Jury Finds all Oregon Standoff Defendants Not Guilty of Federal Conspiracy, Gun Charges

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The jury of nine women and three men returned the verdicts after five hours of deliberations on Thursday in the high-profile case that riveted the state and drew national and international attention to the federal bird sanctuary in rural eastern Oregon.

Maxine Bernstein reports: A federal jury on Thursday found Ammon Bundy, his brother Ryan Bundy and five co-defendants not guilty of conspiring to prevent federal employees from doing their jobs through intimidation, threat or force during the 41-day occupation of the Malheur National Wildlife Refuge.

The Bundy brothers and occupiers Jeff Banta and David Fry also were found not guilty of having guns in a federal facility. Kenneth Medenbach was found not guilty of stealing government property, and a hung jury was declared on Ryan Bundy’s charge of theft of FBI surveillance cameras.

“More than we could have hoped for,” said one of Ammon Bundy’s lawyers, J. Morgan Philpot.

“Stunning,” said defense lawyer Lisa Ludwig, who was standby counsel for Ryan Bundy.

“I’m just thrilled,” said Neil Wampler‘s attorney Lisa Maxfield.

The jury of nine women and three men returned the verdicts after five hours of deliberations on Thursday in the high-profile case that riveted the state and drew national and international attention to the federal bird sanctuary in rural eastern Oregon.

[Read the full text here, at OregonLive.com]

Each defendant stood separately, facing the jury, as the judge read the verdicts. Ammon Bundy, his hands clasped behind his back, nodded as the “not guilty” verdicts were read for him first. As he sat, he smiled and rubbed the shoulder of his lawyer, Marcus Mumford.

His older brother Ryan Bundy stood. As his “not guilty” verdicts were read, he nodded, and mouthed to the jury, “Thank you.” Defendant Neil Wampler hugged and kissed his defense lawyer, Maxfield.

The coda to the stunning verdict, undoubtedly a significant blow to federal prosecutors, was when Ammon Bundy’s lawyer Marcus Mumford argued that his client, dressed in a gray suit and white dress shirt, should be allowed to walk out of the court, a free man.

U.S. District Judge Anna J. Brown told him that there was a U.S. Marshal’s hold on him from a pending federal indictment in Nevada.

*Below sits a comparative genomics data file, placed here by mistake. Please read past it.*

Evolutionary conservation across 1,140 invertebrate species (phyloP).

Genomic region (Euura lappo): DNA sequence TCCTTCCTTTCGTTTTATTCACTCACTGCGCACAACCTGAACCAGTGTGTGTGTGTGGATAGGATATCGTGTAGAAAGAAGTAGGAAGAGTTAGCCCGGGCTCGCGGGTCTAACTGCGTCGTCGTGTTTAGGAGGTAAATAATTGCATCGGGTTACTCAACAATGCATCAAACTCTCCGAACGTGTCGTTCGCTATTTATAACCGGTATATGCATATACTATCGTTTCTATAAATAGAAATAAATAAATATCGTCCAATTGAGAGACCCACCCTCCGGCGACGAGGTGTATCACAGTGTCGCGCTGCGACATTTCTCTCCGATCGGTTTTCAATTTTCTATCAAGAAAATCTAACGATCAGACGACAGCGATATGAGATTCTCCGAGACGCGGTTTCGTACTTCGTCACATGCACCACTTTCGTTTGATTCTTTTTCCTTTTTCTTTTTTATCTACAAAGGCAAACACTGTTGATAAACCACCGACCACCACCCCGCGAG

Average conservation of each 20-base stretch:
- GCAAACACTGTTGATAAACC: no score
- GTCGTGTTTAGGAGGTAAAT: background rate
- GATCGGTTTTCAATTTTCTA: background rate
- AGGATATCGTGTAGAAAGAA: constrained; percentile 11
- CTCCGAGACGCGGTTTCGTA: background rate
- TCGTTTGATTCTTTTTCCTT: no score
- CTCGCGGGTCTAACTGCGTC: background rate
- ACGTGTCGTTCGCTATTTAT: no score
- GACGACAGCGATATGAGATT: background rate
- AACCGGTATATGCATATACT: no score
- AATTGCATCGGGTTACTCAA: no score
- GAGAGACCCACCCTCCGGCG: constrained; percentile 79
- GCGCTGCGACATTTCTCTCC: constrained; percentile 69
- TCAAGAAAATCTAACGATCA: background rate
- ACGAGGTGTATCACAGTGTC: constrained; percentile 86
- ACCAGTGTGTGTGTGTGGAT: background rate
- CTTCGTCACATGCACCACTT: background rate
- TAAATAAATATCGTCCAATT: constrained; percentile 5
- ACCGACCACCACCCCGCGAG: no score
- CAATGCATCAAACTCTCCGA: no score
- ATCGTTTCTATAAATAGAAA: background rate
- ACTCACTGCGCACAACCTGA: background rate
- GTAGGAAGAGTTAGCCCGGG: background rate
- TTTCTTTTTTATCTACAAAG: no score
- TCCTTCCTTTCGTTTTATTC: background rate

“If there’s a detainer, show me,” Mumford stood, arguing before the judge.

Suddenly, a group of about six U.S. Marshals surrounded Mumford at his defense table. The judge directed them to move back but moments later, the marshals  grabbed on to him.

“What are you doing?” Mumford yelled, as he struggled and was taken down to the floor.

As deputy marshals yelled, “Stop resisting,” the judge demanded, “Everybody out of the courtroom now!”

Mumford was taken into custody, a member of his legal team confirmed.

Ammon Bundy’s lawyer J. Morgan Philpot, said afterwards on the courthouse steps that Mumford had been arrested and marshals had used a stun gun, or Taser, on his back. Another member of Ammon Bundy’s legal team Rick Koerber, echoed Philpot, saying he heard Mumford questioning in court why they were using a Taser against him.

Philpot decried the marshals’ treatment of Mumford in the courtroom. “What happened at the end is symbolic of the improper use of force by the federal government,” he said.

By 6:30 p.m., Mumford was released from custody. He confirmed that he was struck with a stun gun once while he was on the floor of the courtroom.

“I grew up on a dairy farm, so am I used to some rough treatment, sure?” he said. But he said the actions of the U.S. marshals were uncalled for.

[Read the full story here, at OregonLive.com]

“All I was asking for was papers. Just show me you have the authority to take Mr. Bundy into custody.”

As to the verdict, “Very pleased, very gratified. This jury was dedicated. They listened to our case.”

Just after the verdicts were announced, people emerged onto the front steps of the courthouse to tell a crowd of media and onlookers.

Supporters of the defendants gathered in a joyous hug. One of them, Brand Thornton of Las Vegas, one of the original occupiers who accompanied Ryan Bundy and others onto the refuge on Jan. 2 and was called as witness by the defense, said that he has been at the trial since Oct. 2.

The verdict “means everything,” Thornton said. It’s huge for ranchers and land rights within Harney County and across the West, he said.

“We did something peaceful and wanted to stay peaceful,” said Thornton, who has kept vigil outside the courthouse, blowing a shofar.

“This is for the people of Oregon,” Thornton said. “This was never for us.”

Wampler appeared on the courthouse steps and described the verdict as a “stunning victory for rural America.”

David Fry’s lawyer Per C. Olson said, “It was the right result.”

“I think the jury saw through this that they were well-meaning, well-intentioned individuals,” Olson said. The jury saw that the defendants cared about the Hammonds and didn’t like how the federal government was treating them.

Maxfield, who represented Wampler, came out of the courthouse, holding up her fists. She said she has never seen “anything like this happen,” where multiple defendants in a federal court trial were all acquitted, and called it one of the most significant cases in her career.

Defendant Shawna Cox said she had a “peaceful feeling,” as she waited for the verdicts, “but I didn’t expect we’d all be found not guilty.”

“I wept,” Cox said. “It brings me to tears. I’m so grateful to the jury.”

Defense lawyer Matthew Schindler, standby counsel to defendant Kenneth Medenbach who was excused from court because of medical ailments, said he called his client right away….(read more)

Source: OregonLive.com



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